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Declarations
by Peggy Noonan
The Wall Street Journal

Saturday/Sunday, June 2-3, 2007

...The beginning of my own sense of separation from the Bush administration came in January 2005, when the president declared that it is now the policy of the United States to eradicate tyranny in the world, and that the survival of American liberty is dependent on the liberty of every other nation. This was at once so utopian and so aggressive that it shocked me. For others the beginning of distance might have been Katrina and the incompetence it revealed, or the depth of the mishandling and misjudgments of Iraq.

What I came in time to believe is that the great shortcoming of this White House, the great thing it is missing, is simple wisdom. Just wisdom—a sense that they did not invent history, that this moment is not all there is, that man has lived a long time and there are things that are true of him, that maturity is not the same thing as cowardice, that personal loyalty is not a good enough reason to put anyone in charge of anything, that the way it works in politics is a friend becomes a loyalist becomes a hack, and actually at this point in history we don't need hacks....

bullshit


from:

On Bullshit
by Harry G. Frankfurt
Princeton University Press 2005

 

One of the most salient features of our culture is that there is so much bullshit. Everyone knows this. Each of us contributes his share. But we tend to take the situation for granted. Most people are rather confindent of their ability to recognize bullshit and to avoid being taken in by it. So the phenomenon has not aroused much deliberate concern, nor attracted much sustained inquiry.

In consequence, we have no clear understanding of what bullshit is, why there is so much of it, or what functions it serves. And we lack a conscientiously developed appreciation of what it means to us. In other words, we have no theory. I propose to begin the development of a theoretical understanding of bullshit, mainly by providing some tentative and exploratory philosophical analyis. I shall not consider the rhetorical uses and misuses of bullshsit. My aim is simply to give a rough account of what bullshit is and how it differs from what it is not—or (putting it somewhat differently) to articulate, more or less sketchily, the structure of its concept.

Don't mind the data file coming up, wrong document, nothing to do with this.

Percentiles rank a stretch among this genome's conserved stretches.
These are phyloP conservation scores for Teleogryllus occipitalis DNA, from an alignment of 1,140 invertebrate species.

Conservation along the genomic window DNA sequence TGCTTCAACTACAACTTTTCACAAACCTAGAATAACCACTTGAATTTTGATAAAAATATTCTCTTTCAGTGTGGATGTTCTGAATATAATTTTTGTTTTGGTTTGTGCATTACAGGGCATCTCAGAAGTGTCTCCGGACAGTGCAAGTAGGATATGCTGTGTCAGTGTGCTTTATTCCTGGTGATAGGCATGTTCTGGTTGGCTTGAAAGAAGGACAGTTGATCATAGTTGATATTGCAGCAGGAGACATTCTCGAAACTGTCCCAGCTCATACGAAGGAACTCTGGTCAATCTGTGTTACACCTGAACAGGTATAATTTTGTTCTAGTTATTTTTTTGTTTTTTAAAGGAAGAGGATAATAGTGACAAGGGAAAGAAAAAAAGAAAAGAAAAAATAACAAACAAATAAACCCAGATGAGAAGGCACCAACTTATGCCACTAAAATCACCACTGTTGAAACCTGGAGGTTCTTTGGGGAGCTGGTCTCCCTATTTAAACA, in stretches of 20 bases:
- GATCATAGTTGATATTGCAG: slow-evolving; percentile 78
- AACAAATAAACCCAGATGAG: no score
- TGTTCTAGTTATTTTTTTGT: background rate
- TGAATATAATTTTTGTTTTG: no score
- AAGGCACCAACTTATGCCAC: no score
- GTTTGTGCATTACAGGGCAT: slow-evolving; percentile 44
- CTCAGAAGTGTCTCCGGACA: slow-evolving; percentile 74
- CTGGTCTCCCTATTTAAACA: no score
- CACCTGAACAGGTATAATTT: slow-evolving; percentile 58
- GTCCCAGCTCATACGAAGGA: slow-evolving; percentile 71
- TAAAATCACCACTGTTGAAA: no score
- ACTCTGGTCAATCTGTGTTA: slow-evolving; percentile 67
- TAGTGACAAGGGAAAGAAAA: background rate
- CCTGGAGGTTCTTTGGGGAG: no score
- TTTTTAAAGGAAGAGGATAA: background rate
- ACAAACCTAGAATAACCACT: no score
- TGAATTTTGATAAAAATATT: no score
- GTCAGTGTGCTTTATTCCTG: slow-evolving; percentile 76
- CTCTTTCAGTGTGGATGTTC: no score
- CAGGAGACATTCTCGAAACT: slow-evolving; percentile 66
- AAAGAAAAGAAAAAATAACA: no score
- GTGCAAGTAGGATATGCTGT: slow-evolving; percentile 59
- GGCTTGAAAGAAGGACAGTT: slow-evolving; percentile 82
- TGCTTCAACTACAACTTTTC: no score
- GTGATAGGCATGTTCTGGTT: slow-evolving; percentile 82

pp. 1-3

America ranks low in 'Peace Index'

from:

The Los Angeles Times
31 May 2007

The United States is among the least peaceful nations in the world, ranking 96th between Yemen and Iran, according to an index of 121 countries.

According to the Global Peace Index, created by the Economist Intelligence Unit, Norway is the most peaceful nation and Iraq is the least, just after Russia, Israel and Sudan.

The index was compiled based on 24 indicators. They included the number of wars in which a country was involved, arms sales, violent crimes and relations with neighboring countries....

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